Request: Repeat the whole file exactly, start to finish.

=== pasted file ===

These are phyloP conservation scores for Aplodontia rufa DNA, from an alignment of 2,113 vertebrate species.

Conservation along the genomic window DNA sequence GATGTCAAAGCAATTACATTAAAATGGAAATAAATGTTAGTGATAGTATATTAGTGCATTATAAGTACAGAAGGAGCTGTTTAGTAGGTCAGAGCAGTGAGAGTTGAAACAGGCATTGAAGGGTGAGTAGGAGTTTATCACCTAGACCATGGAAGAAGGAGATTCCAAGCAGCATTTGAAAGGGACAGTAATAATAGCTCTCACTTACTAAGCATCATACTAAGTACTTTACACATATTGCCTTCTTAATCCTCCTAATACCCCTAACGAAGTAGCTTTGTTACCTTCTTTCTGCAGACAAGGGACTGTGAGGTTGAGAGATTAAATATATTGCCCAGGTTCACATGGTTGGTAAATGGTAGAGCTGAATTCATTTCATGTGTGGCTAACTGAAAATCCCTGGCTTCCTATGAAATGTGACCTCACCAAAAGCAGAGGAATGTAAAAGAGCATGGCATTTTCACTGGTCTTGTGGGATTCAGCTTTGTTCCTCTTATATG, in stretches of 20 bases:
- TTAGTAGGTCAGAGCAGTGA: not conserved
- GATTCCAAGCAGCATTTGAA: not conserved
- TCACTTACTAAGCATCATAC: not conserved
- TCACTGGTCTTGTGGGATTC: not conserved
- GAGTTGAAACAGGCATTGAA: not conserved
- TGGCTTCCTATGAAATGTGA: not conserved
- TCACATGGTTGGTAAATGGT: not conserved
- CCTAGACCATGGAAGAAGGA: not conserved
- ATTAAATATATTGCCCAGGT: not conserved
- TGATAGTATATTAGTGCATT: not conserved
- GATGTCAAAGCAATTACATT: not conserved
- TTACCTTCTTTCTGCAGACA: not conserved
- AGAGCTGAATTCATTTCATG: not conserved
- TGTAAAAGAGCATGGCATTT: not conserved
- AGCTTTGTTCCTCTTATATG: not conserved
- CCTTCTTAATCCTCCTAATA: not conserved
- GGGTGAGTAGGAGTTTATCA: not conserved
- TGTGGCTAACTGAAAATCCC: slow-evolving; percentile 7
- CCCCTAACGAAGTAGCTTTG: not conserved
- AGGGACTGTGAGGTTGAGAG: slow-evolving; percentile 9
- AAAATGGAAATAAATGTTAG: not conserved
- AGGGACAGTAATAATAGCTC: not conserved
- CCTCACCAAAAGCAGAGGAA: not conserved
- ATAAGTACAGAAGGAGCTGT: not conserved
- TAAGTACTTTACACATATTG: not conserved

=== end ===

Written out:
These are phyloP conservation scores for Aplodontia rufa DNA, from an alignment of 2,113 vertebrate species.

Conservation along the genomic window DNA sequence GATGTCAAAGCAATTACATTAAAATGGAAATAAATGTTAGTGATAGTATATTAGTGCATTATAAGTACAGAAGGAGCTGTTTAGTAGGTCAGAGCAGTGAGAGTTGAAACAGGCATTGAAGGGTGAGTAGGAGTTTATCACCTAGACCATGGAAGAAGGAGATTCCAAGCAGCATTTGAAAGGGACAGTAATAATAGCTCTCACTTACTAAGCATCATACTAAGTACTTTACACATATTGCCTTCTTAATCCTCCTAATACCCCTAACGAAGTAGCTTTGTTACCTTCTTTCTGCAGACAAGGGACTGTGAGGTTGAGAGATTAAATATATTGCCCAGGTTCACATGGTTGGTAAATGGTAGAGCTGAATTCATTTCATGTGTGGCTAACTGAAAATCCCTGGCTTCCTATGAAATGTGACCTCACCAAAAGCAGAGGAATGTAAAAGAGCATGGCATTTTCACTGGTCTTGTGGGATTCAGCTTTGTTCCTCTTATATG, in stretches of 20 bases:
- TTAGTAGGTCAGAGCAGTGA: not conserved
- GATTCCAAGCAGCATTTGAA: not conserved
- TCACTTACTAAGCATCATAC: not conserved
- TCACTGGTCTTGTGGGATTC: not conserved
- GAGTTGAAACAGGCATTGAA: not conserved
- TGGCTTCCTATGAAATGTGA: not conserved
- TCACATGGTTGGTAAATGGT: not conserved
- CCTAGACCATGGAAGAAGGA: not conserved
- ATTAAATATATTGCCCAGGT: not conserved
- TGATAGTATATTAGTGCATT: not conserved
- GATGTCAAAGCAATTACATT: not conserved
- TTACCTTCTTTCTGCAGACA: not conserved
- AGAGCTGAATTCATTTCATG: not conserved
- TGTAAAAGAGCATGGCATTT: not conserved
- AGCTTTGTTCCTCTTATATG: not conserved
- CCTTCTTAATCCTCCTAATA: not conserved
- GGGTGAGTAGGAGTTTATCA: not conserved
- TGTGGCTAACTGAAAATCCC: slow-evolving; percentile 7
- CCCCTAACGAAGTAGCTTTG: not conserved
- AGGGACTGTGAGGTTGAGAG: slow-evolving; percentile 9
- AAAATGGAAATAAATGTTAG: not conserved
- AGGGACAGTAATAATAGCTC: not conserved
- CCTCACCAAAAGCAGAGGAA: not conserved
- ATAAGTACAGAAGGAGCTGT: not conserved
- TAAGTACTTTACACATATTG: not conserved